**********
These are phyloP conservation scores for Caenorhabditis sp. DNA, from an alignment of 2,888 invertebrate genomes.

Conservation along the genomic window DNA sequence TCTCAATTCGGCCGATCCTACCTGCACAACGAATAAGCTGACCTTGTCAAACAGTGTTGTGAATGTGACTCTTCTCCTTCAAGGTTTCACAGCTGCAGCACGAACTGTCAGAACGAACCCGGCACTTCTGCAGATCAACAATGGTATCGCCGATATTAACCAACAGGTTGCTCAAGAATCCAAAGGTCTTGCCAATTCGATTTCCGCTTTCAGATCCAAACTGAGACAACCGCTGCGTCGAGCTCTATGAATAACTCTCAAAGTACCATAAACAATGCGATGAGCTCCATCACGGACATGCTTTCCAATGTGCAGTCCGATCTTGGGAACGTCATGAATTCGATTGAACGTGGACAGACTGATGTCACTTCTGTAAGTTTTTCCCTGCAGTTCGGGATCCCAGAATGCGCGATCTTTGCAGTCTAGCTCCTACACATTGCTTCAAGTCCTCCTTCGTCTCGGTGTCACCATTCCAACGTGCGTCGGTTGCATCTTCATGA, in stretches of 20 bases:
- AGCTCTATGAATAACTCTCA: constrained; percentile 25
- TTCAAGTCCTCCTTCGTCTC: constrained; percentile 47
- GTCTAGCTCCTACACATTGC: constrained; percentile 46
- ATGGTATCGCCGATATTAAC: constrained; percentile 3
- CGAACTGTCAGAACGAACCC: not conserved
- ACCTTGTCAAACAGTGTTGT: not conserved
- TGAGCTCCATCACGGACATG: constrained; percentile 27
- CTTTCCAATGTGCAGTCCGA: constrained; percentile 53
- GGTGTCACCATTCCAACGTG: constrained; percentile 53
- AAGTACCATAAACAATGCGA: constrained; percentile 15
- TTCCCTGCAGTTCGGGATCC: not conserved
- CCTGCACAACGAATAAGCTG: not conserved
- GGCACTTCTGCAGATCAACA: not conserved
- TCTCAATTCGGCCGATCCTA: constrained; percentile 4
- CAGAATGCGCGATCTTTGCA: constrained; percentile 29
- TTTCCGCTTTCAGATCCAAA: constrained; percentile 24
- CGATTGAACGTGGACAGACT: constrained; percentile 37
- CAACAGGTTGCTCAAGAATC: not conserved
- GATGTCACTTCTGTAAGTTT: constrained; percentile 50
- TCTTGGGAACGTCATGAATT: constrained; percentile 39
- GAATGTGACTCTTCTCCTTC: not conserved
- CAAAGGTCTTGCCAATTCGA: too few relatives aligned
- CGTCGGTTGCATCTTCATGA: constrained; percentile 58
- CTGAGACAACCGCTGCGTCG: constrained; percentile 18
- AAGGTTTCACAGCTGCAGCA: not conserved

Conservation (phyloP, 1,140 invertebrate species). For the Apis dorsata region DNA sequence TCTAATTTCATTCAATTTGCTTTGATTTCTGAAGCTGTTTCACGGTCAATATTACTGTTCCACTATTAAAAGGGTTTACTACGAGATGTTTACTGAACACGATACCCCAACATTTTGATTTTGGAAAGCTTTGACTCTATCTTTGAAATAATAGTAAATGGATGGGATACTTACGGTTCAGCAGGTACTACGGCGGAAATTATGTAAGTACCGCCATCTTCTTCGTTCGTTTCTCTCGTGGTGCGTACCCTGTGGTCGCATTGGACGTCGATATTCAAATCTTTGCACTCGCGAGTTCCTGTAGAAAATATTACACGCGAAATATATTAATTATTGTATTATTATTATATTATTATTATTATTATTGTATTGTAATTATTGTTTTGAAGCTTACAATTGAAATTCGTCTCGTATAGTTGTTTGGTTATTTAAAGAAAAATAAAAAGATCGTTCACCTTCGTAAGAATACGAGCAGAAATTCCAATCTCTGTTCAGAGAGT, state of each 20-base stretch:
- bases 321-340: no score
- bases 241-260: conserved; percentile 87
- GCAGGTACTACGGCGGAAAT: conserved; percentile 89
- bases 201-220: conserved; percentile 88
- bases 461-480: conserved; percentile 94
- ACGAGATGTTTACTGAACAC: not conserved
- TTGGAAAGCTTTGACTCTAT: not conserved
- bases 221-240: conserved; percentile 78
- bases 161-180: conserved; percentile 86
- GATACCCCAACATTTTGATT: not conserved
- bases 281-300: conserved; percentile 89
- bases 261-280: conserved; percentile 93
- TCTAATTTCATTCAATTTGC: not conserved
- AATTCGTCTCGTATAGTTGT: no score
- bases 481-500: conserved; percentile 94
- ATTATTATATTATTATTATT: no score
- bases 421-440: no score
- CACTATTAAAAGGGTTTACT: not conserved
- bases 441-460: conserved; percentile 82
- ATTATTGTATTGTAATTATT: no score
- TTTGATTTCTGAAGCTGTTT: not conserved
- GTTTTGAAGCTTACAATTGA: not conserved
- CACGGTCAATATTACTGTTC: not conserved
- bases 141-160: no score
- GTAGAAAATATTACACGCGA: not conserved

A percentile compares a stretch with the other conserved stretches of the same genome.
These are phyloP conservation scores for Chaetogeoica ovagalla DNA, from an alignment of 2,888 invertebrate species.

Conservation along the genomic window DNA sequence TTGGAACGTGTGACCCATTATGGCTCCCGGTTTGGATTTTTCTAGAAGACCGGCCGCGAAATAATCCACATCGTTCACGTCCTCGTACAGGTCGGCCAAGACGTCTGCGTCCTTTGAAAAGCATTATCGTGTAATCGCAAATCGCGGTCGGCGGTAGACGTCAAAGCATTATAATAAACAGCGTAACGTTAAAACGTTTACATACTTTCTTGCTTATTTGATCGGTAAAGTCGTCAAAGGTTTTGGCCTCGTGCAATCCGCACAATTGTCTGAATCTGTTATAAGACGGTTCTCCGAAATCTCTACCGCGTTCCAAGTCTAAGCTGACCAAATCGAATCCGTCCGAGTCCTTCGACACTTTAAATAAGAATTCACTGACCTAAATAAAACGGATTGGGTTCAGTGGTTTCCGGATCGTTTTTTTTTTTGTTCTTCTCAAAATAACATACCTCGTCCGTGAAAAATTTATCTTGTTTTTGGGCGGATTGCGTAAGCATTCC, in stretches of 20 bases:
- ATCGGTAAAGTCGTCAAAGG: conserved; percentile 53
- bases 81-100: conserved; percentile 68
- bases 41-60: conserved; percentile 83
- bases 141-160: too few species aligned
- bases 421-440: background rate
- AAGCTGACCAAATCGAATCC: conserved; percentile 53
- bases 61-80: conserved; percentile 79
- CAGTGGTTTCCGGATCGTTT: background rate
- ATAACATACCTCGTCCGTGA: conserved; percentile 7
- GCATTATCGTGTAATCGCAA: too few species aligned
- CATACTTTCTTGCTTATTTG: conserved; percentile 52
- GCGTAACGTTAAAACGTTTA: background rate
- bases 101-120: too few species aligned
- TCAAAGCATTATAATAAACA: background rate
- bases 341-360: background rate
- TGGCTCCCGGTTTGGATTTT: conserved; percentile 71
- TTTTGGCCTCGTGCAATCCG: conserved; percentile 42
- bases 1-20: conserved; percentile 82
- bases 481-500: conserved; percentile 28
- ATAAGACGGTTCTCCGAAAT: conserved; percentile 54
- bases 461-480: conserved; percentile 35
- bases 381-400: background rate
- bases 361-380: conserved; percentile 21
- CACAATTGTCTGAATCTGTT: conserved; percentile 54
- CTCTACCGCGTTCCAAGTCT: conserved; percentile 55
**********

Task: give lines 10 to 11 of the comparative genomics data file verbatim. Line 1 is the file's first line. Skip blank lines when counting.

- CTTTCCAATGTGCAGTCCGA: constrained; percentile 53
- GGTGTCACCATTCCAACGTG: constrained; percentile 53